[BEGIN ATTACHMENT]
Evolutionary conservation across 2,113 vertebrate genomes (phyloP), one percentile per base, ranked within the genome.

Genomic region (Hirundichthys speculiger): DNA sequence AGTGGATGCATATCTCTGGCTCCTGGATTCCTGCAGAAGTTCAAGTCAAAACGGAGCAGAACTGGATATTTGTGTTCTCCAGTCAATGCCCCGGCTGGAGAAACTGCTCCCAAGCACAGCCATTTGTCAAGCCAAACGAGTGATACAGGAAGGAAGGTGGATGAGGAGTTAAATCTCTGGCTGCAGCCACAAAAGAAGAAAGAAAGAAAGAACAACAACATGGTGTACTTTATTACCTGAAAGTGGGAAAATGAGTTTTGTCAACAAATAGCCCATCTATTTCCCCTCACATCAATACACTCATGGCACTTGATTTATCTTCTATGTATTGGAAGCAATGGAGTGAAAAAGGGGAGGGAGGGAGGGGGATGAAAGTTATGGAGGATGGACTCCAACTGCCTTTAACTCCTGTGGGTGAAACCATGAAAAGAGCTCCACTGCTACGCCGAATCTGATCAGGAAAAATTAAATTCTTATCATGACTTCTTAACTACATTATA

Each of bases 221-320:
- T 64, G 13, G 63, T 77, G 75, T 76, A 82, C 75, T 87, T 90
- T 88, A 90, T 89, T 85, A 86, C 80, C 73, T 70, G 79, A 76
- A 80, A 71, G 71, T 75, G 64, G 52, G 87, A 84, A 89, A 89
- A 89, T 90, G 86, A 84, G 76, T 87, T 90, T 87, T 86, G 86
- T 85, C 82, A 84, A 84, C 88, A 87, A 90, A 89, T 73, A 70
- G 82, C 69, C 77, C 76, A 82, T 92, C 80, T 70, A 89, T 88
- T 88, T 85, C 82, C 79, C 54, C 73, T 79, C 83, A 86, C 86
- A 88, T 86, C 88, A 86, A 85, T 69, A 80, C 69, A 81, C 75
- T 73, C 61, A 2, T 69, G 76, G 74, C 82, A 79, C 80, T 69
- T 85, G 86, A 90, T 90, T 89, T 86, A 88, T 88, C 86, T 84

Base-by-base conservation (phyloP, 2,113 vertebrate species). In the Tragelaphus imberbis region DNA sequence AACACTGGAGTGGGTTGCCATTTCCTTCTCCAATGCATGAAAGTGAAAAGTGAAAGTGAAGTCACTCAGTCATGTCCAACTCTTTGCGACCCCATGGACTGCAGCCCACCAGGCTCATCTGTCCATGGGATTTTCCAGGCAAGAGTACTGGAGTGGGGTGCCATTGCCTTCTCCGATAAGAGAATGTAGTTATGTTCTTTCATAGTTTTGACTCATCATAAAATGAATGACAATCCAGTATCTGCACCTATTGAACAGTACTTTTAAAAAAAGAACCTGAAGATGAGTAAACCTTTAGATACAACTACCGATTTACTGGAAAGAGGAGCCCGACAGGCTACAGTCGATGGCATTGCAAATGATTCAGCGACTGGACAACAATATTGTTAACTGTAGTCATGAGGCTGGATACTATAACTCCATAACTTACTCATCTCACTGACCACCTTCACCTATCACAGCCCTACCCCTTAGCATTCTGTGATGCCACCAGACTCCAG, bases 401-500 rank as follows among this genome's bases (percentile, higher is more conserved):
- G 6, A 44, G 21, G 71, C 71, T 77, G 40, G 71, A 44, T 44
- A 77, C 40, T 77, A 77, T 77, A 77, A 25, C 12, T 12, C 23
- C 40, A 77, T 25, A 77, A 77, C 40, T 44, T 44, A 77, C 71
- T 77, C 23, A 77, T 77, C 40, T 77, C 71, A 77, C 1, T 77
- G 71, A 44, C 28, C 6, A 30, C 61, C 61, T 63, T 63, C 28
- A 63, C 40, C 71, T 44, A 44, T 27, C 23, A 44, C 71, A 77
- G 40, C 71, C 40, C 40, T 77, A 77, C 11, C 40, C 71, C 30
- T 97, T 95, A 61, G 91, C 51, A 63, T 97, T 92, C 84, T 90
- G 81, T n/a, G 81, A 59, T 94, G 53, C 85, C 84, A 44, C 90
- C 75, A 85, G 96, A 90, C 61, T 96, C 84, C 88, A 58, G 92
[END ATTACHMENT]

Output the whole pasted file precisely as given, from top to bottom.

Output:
Evolutionary conservation across 2,113 vertebrate genomes (phyloP), one percentile per base, ranked within the genome.

Genomic region (Hirundichthys speculiger): DNA sequence AGTGGATGCATATCTCTGGCTCCTGGATTCCTGCAGAAGTTCAAGTCAAAACGGAGCAGAACTGGATATTTGTGTTCTCCAGTCAATGCCCCGGCTGGAGAAACTGCTCCCAAGCACAGCCATTTGTCAAGCCAAACGAGTGATACAGGAAGGAAGGTGGATGAGGAGTTAAATCTCTGGCTGCAGCCACAAAAGAAGAAAGAAAGAAAGAACAACAACATGGTGTACTTTATTACCTGAAAGTGGGAAAATGAGTTTTGTCAACAAATAGCCCATCTATTTCCCCTCACATCAATACACTCATGGCACTTGATTTATCTTCTATGTATTGGAAGCAATGGAGTGAAAAAGGGGAGGGAGGGAGGGGGATGAAAGTTATGGAGGATGGACTCCAACTGCCTTTAACTCCTGTGGGTGAAACCATGAAAAGAGCTCCACTGCTACGCCGAATCTGATCAGGAAAAATTAAATTCTTATCATGACTTCTTAACTACATTATA

Each of bases 221-320:
- T 64, G 13, G 63, T 77, G 75, T 76, A 82, C 75, T 87, T 90
- T 88, A 90, T 89, T 85, A 86, C 80, C 73, T 70, G 79, A 76
- A 80, A 71, G 71, T 75, G 64, G 52, G 87, A 84, A 89, A 89
- A 89, T 90, G 86, A 84, G 76, T 87, T 90, T 87, T 86, G 86
- T 85, C 82, A 84, A 84, C 88, A 87, A 90, A 89, T 73, A 70
- G 82, C 69, C 77, C 76, A 82, T 92, C 80, T 70, A 89, T 88
- T 88, T 85, C 82, C 79, C 54, C 73, T 79, C 83, A 86, C 86
- A 88, T 86, C 88, A 86, A 85, T 69, A 80, C 69, A 81, C 75
- T 73, C 61, A 2, T 69, G 76, G 74, C 82, A 79, C 80, T 69
- T 85, G 86, A 90, T 90, T 89, T 86, A 88, T 88, C 86, T 84

Base-by-base conservation (phyloP, 2,113 vertebrate species). In the Tragelaphus imberbis region DNA sequence AACACTGGAGTGGGTTGCCATTTCCTTCTCCAATGCATGAAAGTGAAAAGTGAAAGTGAAGTCACTCAGTCATGTCCAACTCTTTGCGACCCCATGGACTGCAGCCCACCAGGCTCATCTGTCCATGGGATTTTCCAGGCAAGAGTACTGGAGTGGGGTGCCATTGCCTTCTCCGATAAGAGAATGTAGTTATGTTCTTTCATAGTTTTGACTCATCATAAAATGAATGACAATCCAGTATCTGCACCTATTGAACAGTACTTTTAAAAAAAGAACCTGAAGATGAGTAAACCTTTAGATACAACTACCGATTTACTGGAAAGAGGAGCCCGACAGGCTACAGTCGATGGCATTGCAAATGATTCAGCGACTGGACAACAATATTGTTAACTGTAGTCATGAGGCTGGATACTATAACTCCATAACTTACTCATCTCACTGACCACCTTCACCTATCACAGCCCTACCCCTTAGCATTCTGTGATGCCACCAGACTCCAG, bases 401-500 rank as follows among this genome's bases (percentile, higher is more conserved):
- G 6, A 44, G 21, G 71, C 71, T 77, G 40, G 71, A 44, T 44
- A 77, C 40, T 77, A 77, T 77, A 77, A 25, C 12, T 12, C 23
- C 40, A 77, T 25, A 77, A 77, C 40, T 44, T 44, A 77, C 71
- T 77, C 23, A 77, T 77, C 40, T 77, C 71, A 77, C 1, T 77
- G 71, A 44, C 28, C 6, A 30, C 61, C 61, T 63, T 63, C 28
- A 63, C 40, C 71, T 44, A 44, T 27, C 23, A 44, C 71, A 77
- G 40, C 71, C 40, C 40, T 77, A 77, C 11, C 40, C 71, C 30
- T 97, T 95, A 61, G 91, C 51, A 63, T 97, T 92, C 84, T 90
- G 81, T n/a, G 81, A 59, T 94, G 53, C 85, C 84, A 44, C 90
- C 75, A 85, G 96, A 90, C 61, T 96, C 84, C 88, A 58, G 92